• Dragon Prince Graphic Novel #3: Puzzle House by Peter Wartman
  • Efrén Divided by Ernesto Cisneros
  • Federico and the Wolf by Rebecca J. Gomez
  • Freestyle by Gale Galligan
  • The Girl in the Lake by India Hill Brown
  • The Girl With Big, Big Questions by Britney Winn Lee
  • Her Own Two Feet by Meredith Davis
  • Our World in Pictures, the History Book
  • Home for Meow: Kitten Around by Reese Eschmann
  • Hummingbird by Natalie Lloyd
  • I Am My Ancestors’ Wildest Dreams by Tanisia Moore
  • I Am Ruby Bridges by Ruby Bridges
  • I Color Myself Different by Colin Kaepernick
  • Into the Heartlands: A Black Panther Graphic Novel by Roseanne A. Brown
  • JoJo’s Sweet Adventures: The Great Candy Caper by JoJo Siwa
  • Justice Ketanji by Denise Lewis Patrick
  • Karma’s World: Daddy and Me and the Rhyme to Be by Halcyon Person
  • Karma’s World: The Great Shine-a-Thon Showcase! by Halcyon Person
  • The Loud House: No Bus, No Fuss by Shannon Penney
  • The Loud House: Old Friends, New Friends by Daniel Mauleon
  • Mabuhay! by Zachary Sterling
  • Miss Quinces by Kat Fajardo
  • Mommy’s Khimar by Jamilah Thompkins-Bigelow
  • More Than Peach (Bellen Woodard Original Picture Book) by Bellen Woodard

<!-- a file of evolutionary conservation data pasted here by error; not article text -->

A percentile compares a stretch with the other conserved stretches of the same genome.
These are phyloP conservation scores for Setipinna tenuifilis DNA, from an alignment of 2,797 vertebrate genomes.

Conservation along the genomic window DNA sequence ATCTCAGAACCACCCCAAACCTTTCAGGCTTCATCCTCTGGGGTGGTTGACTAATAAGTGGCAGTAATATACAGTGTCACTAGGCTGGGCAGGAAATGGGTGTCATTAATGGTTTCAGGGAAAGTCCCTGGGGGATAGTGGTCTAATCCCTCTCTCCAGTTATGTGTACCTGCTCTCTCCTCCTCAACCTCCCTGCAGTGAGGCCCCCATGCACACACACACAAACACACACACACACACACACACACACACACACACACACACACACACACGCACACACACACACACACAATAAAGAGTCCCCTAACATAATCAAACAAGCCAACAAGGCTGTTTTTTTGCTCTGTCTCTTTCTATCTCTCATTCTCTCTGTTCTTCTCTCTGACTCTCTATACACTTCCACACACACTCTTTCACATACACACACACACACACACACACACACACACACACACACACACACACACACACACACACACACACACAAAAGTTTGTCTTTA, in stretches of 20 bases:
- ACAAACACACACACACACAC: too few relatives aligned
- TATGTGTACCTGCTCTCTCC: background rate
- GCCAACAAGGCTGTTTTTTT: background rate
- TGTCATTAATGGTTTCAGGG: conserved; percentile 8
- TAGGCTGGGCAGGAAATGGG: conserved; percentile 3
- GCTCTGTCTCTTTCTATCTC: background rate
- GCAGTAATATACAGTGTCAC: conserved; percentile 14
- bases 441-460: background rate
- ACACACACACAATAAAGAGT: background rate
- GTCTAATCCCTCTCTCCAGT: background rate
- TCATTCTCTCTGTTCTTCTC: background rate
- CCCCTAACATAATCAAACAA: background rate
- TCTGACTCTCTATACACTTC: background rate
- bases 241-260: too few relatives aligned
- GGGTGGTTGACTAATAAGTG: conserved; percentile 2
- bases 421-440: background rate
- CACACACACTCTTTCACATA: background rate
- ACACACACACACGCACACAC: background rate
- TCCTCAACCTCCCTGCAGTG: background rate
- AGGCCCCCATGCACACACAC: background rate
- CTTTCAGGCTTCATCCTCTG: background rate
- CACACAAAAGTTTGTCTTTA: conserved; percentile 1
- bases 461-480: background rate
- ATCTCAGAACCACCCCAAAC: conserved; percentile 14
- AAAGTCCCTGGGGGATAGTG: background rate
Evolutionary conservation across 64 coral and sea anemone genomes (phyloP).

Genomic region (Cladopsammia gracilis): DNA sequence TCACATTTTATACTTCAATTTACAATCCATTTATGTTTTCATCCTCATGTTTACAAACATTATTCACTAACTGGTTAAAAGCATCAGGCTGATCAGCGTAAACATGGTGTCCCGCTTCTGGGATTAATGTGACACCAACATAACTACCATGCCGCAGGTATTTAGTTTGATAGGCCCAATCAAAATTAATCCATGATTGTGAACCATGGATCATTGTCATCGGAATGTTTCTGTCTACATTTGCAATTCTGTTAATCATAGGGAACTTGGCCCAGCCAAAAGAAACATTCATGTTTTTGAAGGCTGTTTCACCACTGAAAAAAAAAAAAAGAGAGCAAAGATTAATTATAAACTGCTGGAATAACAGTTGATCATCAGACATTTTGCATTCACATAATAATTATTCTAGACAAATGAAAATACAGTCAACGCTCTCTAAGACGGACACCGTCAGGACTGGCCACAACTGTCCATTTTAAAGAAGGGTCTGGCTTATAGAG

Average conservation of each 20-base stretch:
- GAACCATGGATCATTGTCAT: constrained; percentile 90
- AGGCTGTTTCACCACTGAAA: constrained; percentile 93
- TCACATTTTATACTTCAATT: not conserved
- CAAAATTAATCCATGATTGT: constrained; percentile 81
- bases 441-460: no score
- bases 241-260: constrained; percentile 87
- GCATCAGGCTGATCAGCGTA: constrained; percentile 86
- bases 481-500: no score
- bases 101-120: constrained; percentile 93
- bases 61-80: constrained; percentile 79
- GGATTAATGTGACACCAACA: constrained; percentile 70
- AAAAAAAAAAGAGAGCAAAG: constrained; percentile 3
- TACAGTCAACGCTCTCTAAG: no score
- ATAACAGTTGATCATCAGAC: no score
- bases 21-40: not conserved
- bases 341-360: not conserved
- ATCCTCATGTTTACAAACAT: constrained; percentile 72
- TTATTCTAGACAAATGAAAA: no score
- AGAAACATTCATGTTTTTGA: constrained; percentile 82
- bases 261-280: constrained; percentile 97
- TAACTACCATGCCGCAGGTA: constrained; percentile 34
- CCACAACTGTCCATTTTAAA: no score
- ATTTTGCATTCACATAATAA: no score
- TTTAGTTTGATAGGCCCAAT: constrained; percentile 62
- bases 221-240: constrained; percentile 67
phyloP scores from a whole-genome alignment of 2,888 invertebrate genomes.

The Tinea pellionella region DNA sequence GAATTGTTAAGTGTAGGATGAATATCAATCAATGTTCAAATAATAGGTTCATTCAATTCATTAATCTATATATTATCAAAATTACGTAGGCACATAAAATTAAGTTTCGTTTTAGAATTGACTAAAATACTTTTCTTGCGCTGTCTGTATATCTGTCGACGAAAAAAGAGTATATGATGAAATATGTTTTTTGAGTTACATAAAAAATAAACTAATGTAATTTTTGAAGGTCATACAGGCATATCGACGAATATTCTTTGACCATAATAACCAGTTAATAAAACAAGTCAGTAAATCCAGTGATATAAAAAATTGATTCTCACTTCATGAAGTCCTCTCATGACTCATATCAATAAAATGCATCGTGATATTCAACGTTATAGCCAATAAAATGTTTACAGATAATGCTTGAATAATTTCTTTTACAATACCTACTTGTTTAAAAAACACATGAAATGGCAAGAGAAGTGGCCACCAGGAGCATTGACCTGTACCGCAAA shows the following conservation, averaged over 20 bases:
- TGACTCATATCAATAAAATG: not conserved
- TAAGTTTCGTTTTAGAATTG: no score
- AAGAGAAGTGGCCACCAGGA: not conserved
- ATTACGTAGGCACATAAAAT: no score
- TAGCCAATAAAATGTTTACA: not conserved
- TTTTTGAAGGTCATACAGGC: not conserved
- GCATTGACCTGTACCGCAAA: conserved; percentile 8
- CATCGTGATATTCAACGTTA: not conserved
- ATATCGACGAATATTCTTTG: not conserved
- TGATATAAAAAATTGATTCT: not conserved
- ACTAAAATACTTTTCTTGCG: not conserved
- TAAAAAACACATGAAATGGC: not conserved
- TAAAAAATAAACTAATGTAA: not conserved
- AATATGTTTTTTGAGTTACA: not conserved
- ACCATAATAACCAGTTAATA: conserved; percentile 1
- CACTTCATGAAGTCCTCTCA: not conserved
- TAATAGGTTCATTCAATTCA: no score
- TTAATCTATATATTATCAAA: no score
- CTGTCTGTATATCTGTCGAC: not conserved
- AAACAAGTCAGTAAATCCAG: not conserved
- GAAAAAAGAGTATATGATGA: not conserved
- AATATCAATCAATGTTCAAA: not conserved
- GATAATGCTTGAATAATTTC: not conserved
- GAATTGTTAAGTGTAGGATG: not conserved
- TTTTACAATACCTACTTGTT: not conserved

• Nuestra América by Sabrina Vourvoulias
  • Parachute Kids by Betty C. Tang
  • Pedro and the Shark by Fran Manushkin
  • Pets Rule: My Kingdom of Darkness by Susan Tan
  • Pets Rule: The Rise of the Goldfish by Susan Tan
  • Picture Day by Sarah Sax
  • Red: A Crayon’s Story by Michael Hall
  • Refugee by Alan Gratz
  • Reina Ramos Works It Out by Emma Otheguy
  • Remarkably Ruby by Terri Libenson
  • Rez Dogs by Joseph Bruchac
  • The Secret Battle of Evan Pao by Wendy Wan-Long Shang
  • She Dared: Malala Yousafzai by Jenni L. Walsh
  • Speak Up! by Rebecca Burgess
  • Sports Heroes Lebron James
  • The Storyteller by Brandon Hobson
  • That Girl Lay Lay: It’s Time to #Slay by That Girl Lay Lay with Kwyn Bader
  • That Girl Lay Lay: Positive Vibes Only by Andrea Loney
  • Thunderous by M. L. Smoker
  • The Tryout by Christina Soontornvat
  • We Shall Overcome by Bryan Collier
  • When Clouds Touch Us by Thanhha Lai
  • Where Are You From? by Yamile Saied Méndez
  • Who Was the Greatest? by Gabriel Soria
  • You Are Enough by Margaret O’Hair
  • You Are Loved by Margaret O’Hair